Google bans ads from climate change consensus contradictors • The Register

Google has decided not to run ads with content that “contradicts the established scientific consensus on the existence and causes of climate change.”

The solution affects YouTube, advertisers and publishers. This seems to be primarily a matter of trade, not conscience: adtech suffocating vine there is in a frame the decision as a change in advertising and its revenue policy.

“In recent years, we’ve heard directly from a growing number of our advertising and publishing partners who have expressed concern about ads running together or promoting inaccurate claims of climate change,” the Google message said. “Advertisers just don’t want their ads to appear next to this content. And publishers and creators don’t want ads promoting these claims to appear on their pages or videos.”

Therefore, the new policy, which will prohibit the display of advertisements in content that suggests that climate change is a fraud, deception or denies that human activity contributes. Ads offering any of the above will also be banned.

Google says it will “carefully consider the context in which claims are made, distinguishing between content that states a false statement as fact from content that reports or discusses that claim.

“We will also continue to allow advertising and revenue generation on other climate-related topics, including public debates on climate policy, the various impacts of climate change, new research, and more.”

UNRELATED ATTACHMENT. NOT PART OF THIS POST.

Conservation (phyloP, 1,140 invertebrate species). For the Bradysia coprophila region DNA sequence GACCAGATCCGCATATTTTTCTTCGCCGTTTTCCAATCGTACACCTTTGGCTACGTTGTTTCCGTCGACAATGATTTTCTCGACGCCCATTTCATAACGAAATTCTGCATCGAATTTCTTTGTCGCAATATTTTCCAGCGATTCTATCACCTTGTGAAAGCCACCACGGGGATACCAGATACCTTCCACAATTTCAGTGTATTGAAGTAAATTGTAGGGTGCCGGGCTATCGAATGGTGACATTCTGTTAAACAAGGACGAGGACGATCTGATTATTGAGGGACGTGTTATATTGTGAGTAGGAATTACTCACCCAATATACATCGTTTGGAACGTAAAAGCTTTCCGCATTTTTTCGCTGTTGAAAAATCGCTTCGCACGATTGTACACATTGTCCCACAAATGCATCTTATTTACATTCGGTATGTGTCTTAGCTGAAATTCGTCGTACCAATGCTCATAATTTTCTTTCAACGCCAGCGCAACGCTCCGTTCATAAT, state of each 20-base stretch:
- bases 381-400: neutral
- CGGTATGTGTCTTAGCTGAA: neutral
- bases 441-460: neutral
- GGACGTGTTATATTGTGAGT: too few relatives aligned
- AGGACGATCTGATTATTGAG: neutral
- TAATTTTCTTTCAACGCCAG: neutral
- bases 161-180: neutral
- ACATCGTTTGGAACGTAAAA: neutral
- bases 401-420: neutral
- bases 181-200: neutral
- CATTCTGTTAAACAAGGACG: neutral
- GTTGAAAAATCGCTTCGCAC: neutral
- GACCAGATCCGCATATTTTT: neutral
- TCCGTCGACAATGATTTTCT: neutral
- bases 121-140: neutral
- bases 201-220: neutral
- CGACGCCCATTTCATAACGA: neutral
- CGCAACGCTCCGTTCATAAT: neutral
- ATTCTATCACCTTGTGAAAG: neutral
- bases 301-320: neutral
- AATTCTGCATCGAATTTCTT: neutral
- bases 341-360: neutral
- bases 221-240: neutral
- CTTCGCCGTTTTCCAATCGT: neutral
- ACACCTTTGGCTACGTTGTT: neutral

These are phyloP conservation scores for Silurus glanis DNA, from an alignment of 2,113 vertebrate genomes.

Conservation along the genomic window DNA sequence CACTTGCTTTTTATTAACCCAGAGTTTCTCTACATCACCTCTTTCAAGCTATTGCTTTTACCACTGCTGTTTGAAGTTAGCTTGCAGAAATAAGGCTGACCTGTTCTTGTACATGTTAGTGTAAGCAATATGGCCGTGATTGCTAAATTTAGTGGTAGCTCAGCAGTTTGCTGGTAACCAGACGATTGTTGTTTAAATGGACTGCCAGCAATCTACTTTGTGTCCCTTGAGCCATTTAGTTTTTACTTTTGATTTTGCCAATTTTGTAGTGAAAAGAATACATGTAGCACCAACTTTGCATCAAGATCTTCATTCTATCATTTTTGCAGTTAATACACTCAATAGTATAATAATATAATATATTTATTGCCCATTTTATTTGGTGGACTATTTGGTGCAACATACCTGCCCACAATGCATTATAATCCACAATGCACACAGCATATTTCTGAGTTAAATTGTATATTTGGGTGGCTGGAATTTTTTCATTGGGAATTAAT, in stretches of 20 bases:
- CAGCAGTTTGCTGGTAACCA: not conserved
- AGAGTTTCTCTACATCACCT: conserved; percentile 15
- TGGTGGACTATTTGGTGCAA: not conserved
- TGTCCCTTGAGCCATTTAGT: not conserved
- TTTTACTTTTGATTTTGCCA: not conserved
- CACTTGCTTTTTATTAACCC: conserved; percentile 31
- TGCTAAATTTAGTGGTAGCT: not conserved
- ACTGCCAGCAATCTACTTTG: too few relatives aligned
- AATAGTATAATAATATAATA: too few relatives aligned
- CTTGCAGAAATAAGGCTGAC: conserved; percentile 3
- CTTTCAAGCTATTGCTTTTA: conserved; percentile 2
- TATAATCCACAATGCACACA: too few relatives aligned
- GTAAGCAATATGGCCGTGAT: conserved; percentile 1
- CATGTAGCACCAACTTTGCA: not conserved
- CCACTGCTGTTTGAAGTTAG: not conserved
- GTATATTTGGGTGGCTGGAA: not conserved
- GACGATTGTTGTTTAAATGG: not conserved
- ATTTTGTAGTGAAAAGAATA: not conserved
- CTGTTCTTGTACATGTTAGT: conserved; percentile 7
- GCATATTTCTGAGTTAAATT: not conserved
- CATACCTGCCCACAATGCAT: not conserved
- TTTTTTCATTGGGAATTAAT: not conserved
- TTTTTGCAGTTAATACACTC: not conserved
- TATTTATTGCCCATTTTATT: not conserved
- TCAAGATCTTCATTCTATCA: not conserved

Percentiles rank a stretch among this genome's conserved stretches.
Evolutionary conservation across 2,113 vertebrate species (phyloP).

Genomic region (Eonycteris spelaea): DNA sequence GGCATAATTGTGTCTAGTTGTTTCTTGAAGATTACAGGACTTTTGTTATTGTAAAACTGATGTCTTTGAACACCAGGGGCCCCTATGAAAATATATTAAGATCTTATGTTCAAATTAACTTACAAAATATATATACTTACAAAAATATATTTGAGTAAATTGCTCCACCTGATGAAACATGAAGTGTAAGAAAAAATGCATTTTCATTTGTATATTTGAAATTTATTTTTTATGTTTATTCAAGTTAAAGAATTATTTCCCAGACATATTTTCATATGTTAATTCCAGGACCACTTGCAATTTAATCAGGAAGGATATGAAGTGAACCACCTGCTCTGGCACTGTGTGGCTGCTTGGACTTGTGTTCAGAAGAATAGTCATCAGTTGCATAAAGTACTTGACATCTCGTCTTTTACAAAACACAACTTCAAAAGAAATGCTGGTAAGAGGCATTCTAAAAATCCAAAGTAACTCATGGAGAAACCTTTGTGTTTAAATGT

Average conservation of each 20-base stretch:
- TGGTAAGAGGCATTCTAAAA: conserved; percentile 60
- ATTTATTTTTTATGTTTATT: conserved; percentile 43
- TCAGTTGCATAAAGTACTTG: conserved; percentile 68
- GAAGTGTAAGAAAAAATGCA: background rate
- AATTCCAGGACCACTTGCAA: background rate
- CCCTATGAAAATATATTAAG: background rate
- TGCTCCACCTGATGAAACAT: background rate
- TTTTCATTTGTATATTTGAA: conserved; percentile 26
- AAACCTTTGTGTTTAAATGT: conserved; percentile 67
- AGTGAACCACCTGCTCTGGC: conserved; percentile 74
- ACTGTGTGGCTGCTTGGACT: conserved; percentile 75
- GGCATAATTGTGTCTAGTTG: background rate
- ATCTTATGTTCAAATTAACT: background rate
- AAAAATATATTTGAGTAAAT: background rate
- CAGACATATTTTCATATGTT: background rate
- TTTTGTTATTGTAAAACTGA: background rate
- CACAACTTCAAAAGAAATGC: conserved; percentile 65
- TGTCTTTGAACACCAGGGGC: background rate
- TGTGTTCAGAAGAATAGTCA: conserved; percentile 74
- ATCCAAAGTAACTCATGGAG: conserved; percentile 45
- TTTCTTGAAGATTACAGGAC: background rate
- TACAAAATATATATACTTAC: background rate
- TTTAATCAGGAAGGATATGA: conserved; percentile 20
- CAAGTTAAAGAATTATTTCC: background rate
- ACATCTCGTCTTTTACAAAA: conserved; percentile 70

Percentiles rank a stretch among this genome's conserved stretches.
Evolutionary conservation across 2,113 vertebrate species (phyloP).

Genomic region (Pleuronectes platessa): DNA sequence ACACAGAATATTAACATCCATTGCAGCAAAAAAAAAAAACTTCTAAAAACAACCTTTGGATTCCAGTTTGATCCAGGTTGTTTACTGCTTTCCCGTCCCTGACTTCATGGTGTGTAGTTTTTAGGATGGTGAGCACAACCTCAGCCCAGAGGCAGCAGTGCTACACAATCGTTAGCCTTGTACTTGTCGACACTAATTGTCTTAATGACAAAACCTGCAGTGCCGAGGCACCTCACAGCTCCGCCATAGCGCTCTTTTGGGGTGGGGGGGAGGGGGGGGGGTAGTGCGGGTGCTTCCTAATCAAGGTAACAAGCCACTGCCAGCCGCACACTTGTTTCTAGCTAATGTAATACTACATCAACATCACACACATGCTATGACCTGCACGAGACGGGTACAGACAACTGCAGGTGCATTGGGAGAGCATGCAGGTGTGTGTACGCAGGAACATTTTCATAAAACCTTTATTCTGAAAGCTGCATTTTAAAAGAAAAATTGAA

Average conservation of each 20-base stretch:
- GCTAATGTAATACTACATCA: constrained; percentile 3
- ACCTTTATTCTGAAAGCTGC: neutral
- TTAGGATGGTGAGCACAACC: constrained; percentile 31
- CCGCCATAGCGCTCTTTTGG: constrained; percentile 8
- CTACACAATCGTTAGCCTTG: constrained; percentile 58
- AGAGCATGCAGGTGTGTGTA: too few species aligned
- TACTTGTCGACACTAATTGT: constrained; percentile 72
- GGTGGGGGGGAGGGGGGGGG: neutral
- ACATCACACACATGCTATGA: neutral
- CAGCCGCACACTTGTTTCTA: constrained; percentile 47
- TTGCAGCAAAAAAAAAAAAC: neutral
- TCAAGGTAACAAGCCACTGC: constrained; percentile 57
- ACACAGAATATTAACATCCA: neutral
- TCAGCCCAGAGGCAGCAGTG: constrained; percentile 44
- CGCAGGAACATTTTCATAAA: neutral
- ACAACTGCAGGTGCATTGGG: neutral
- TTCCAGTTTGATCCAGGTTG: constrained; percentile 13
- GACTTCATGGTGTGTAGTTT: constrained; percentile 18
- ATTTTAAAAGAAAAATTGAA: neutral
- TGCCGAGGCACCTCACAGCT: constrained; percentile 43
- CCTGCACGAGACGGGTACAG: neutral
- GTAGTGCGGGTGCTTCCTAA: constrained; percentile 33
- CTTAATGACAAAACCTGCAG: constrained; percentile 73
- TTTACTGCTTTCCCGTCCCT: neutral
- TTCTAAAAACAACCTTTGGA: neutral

Google said it had “consulted with reputable sources on climate science, including experts who contributed to the establishment of the UN Intergovernmental Panel on Climate Change Assessment Reports” to help shape its policies.

Their recommendations will be implemented using a “combination of automated tools and human review” to evaluate content and ads.

But Google did not explain how the evaluation process would work.

The register expects this, and quickly, in response to the change we’ve seen on social media, is already criticizing Google’s position as another example of Big Tech effectively becoming an arbiter of acceptable public speaking.

Here is another point of view.

Others say Google has been making money from such content for years.

It is also easy to find supportive feelings about change.

One thing is for sure: this change will provoke weeks of arguments for a cultural war that will make a lot of warmth but very little light and will change almost no one’s opinion. ®

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